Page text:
A Brief Introduction into the Nature of Reality
by Jonathan Dolhenty, Ph.D.
The Four Causes of Being
We come now to one of the profoundest topics in metaphysical thought: the causes of being.
A created being comes into or emerges into being. The created being has its first origin in creation, which is an action proper only to an Infinite Uncreated Being, and which produces a being in its entirety out of nothing. This is the first beginning of all created being. While it is true that bodily substances, such as we are, can generate other bodily substances like us through biological reproduction, the fact is that the root-origin of this process is found in creation.
The emergence of being is called becoming. Becoming, looked at in itself and statically, is a combination of the accidentals called action and passion. You’ll recall that action is an accidental being which determines a reality as doing something, as producing an effect. It is an answer to the question: “What does it do?” Also recall that passion or reaction is an accidental being which determines a reality as undergoing something, as affected by some action. It is an answer to the question: “What is happening to it?”
When we consider substantial change or substantial becoming we mean that the beings changed are substances, and that one being ceases to be while another emerges. We do not mean that the process of change is a substance. The process as such is an accidental, a sort of composite or cooperative accident of action and passion.
Becoming, considered in regard to its end or purpose, is a process of cause and effect. Beings that emerge as a result of creation are caused beings, and are themselves the effects of creation. Beings which become by reason of change or motion are also caused beings and are themselves the effect of the generation which makes them emerge.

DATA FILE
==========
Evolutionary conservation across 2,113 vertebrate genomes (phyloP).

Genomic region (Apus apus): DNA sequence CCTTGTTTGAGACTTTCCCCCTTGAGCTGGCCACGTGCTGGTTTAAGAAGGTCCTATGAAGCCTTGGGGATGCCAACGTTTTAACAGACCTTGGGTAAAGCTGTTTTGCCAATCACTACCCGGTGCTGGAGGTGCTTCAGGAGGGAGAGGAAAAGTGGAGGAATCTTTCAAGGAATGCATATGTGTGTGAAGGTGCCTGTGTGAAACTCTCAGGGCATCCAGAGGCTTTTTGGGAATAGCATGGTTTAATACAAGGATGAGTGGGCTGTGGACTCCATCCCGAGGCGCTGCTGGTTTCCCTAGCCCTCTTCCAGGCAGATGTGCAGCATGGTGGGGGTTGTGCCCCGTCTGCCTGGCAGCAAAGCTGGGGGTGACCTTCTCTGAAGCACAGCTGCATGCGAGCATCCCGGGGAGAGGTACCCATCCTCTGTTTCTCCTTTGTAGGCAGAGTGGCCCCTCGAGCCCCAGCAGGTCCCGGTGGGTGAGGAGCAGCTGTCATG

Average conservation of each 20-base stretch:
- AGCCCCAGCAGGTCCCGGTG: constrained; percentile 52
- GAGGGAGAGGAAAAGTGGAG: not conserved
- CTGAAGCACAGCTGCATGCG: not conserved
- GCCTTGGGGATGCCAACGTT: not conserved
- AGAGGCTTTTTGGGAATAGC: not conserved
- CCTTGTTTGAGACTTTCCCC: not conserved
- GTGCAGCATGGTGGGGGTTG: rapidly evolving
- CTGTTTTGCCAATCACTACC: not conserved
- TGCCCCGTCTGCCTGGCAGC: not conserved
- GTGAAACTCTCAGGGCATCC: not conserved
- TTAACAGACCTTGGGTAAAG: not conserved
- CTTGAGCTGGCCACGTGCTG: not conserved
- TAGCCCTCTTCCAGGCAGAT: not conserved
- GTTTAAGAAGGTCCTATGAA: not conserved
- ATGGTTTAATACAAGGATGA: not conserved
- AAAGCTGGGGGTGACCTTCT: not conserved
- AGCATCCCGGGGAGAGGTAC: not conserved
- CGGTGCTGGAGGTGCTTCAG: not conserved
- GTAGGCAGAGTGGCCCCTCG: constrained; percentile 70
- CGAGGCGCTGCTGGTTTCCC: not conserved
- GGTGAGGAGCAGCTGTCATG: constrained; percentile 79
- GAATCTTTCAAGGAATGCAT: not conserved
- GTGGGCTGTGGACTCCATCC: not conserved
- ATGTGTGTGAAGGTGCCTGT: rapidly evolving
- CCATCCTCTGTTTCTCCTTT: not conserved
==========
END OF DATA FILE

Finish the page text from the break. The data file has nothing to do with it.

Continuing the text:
A cause is anything that contributes in any way to the producing or the maintaining of a reality. An intrinsic cause is that which is within the being caused. An extrinsic cause is that which is not within the created being, but which lends an influence or activity to the producing or maintaining of that being.
Let’s consider the marble statue of Thomas Jefferson. Without some stuff, in this case the marble, this statue could not exist. The stuff or material out of which a bodily creature is made is therefore a contributing factor to its being. It is, in other words, a cause. In this particular case we call it the material cause. This cause is intrinsic because it is right in the finished statue. Obviously, only bodily realities have material causes since spiritual substances are not made of any stuff or material.
The marble statue is marble, before, during, and after the sculpting which made it a statue of Thomas Jefferson. The sculpting changed only the shape of the marble. It has not changed the marble substantially, for it is still marble, but it has changed it accidentally. It has, however, given the marble a certain determinateness as a statue, an accidental determinateness.
Any determining factor is called, in metaphysics, a form. The sculpting has given the marble an accidental form. The form constitutes or determines a being as a reality and is, therefore, a cause. An accidental form is an accidental formal cause.
The statue has many accidental points of determinateness. It is of a certain height (quantity), a certain weight (quantity), a certain color (quality), a certain temperature (quality), and so on. Each of these determinations, down to the last and least and the most insignificant, contributes something to the making of the statue of Thomas Jefferson to be the precise being it is in all particulars. Each of these determinations is an accidental form, and an accidental formal cause.